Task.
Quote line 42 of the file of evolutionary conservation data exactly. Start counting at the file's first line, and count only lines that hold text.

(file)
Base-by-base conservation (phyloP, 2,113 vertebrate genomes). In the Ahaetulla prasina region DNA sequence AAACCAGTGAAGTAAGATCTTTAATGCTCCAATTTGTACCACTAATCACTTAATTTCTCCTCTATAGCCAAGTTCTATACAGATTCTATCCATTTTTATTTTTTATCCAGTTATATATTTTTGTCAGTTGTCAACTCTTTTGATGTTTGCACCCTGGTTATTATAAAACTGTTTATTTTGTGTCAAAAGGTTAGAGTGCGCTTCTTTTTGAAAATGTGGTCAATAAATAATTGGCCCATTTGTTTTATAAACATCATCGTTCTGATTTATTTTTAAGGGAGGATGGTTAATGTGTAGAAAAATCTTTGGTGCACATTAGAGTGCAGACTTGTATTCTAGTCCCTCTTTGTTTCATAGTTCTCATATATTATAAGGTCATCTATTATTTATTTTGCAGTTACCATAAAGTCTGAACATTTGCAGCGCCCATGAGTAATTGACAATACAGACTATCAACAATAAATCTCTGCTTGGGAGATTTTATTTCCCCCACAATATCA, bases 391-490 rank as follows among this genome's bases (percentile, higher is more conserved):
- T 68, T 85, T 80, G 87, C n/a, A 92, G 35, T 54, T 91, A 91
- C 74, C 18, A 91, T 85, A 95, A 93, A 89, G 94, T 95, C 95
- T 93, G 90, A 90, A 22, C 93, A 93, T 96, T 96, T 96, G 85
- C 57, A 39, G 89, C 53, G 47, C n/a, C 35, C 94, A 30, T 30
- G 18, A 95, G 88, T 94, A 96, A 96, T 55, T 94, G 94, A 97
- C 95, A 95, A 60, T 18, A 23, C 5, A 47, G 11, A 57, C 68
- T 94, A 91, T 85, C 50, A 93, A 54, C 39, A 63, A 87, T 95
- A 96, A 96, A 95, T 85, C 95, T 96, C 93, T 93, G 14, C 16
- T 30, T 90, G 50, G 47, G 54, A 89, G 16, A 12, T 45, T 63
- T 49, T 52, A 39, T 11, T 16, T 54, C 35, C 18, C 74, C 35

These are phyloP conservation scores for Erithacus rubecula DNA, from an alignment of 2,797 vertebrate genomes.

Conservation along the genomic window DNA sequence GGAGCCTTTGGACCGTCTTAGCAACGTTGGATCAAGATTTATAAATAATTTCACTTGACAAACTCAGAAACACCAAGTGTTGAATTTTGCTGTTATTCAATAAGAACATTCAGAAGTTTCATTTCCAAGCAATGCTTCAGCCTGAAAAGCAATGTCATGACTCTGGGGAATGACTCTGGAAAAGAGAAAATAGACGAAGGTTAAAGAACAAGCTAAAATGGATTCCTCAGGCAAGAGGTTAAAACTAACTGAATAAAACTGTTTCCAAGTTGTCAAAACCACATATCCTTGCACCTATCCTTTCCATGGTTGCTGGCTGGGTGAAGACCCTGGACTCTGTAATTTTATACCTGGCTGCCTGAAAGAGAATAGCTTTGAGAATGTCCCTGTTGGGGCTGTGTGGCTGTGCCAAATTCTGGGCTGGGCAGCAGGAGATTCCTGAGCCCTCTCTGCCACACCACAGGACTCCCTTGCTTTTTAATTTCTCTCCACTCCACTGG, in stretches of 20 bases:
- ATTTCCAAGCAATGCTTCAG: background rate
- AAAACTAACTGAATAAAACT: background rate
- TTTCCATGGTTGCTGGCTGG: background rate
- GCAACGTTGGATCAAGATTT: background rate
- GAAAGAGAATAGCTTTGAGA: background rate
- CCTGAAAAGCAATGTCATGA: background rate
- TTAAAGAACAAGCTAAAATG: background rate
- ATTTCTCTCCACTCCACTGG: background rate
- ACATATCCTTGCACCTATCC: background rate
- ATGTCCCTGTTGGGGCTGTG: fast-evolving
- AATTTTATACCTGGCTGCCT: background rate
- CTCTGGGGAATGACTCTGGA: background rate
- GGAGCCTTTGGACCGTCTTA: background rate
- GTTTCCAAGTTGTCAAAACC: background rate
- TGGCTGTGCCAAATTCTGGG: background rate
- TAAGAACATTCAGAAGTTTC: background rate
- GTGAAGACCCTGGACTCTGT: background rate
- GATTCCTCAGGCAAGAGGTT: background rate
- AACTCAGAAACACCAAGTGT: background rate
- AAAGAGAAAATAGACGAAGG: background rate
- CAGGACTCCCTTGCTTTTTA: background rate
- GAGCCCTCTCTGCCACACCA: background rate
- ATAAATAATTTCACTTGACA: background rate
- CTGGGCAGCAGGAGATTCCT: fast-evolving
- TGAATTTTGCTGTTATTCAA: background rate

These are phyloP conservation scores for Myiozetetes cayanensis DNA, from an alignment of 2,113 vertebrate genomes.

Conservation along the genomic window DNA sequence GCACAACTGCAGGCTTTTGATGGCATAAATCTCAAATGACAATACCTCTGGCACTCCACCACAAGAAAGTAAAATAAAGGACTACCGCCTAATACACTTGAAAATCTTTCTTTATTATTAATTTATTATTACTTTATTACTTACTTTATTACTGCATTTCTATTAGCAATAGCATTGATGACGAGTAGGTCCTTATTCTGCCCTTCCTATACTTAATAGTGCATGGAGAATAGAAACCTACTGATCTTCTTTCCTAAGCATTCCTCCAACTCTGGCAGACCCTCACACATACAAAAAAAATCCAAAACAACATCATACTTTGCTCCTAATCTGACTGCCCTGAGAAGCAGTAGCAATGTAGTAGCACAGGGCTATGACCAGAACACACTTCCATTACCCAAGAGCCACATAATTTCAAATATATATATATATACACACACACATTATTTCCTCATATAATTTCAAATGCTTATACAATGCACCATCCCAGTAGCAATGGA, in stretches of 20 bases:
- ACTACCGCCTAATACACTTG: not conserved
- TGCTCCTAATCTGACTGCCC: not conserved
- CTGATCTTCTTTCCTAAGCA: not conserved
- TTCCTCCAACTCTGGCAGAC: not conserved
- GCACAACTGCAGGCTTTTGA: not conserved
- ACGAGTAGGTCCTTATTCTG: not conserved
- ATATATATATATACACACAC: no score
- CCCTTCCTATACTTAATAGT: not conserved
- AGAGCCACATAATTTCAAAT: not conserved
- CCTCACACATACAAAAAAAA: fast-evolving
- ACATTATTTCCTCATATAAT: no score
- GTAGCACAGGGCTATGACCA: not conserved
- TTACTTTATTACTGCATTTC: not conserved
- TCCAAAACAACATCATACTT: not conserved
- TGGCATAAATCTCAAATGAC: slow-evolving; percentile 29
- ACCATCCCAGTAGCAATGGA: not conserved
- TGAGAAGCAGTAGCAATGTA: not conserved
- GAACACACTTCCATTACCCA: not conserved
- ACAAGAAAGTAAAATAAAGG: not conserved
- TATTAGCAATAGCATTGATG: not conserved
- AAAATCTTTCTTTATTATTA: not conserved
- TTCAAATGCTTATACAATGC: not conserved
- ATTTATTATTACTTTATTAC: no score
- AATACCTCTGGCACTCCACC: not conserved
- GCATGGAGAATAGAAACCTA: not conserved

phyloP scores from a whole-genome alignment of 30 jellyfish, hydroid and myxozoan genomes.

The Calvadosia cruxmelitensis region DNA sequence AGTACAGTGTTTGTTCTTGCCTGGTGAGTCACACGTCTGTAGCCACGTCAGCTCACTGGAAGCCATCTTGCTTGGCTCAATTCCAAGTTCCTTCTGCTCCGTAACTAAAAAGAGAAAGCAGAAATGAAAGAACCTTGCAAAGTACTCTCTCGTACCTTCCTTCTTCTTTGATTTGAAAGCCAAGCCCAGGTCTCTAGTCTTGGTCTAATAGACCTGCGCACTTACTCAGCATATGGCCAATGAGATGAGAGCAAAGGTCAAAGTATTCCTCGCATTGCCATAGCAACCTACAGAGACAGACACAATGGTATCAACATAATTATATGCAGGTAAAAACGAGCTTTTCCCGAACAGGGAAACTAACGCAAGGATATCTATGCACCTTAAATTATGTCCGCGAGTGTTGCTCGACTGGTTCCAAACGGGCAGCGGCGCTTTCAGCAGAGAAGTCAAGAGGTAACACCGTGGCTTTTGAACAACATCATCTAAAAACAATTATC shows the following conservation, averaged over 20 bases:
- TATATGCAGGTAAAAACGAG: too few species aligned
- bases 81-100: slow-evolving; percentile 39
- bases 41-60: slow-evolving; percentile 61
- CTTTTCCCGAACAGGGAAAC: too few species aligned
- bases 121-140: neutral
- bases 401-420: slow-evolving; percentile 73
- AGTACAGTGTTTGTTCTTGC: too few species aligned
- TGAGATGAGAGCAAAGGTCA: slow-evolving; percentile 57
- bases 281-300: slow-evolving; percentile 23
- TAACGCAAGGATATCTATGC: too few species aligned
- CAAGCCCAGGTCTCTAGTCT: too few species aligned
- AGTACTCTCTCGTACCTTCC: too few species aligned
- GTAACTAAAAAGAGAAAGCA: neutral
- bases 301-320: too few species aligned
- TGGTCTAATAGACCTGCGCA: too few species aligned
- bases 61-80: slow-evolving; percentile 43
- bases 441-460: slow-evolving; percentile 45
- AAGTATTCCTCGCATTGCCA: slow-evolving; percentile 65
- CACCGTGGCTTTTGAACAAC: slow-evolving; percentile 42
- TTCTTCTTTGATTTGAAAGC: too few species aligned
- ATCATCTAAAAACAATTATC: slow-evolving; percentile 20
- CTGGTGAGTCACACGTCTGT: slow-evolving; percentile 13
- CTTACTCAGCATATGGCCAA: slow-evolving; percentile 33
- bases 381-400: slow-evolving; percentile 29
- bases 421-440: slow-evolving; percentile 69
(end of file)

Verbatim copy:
- TGCTCCTAATCTGACTGCCC: not conserved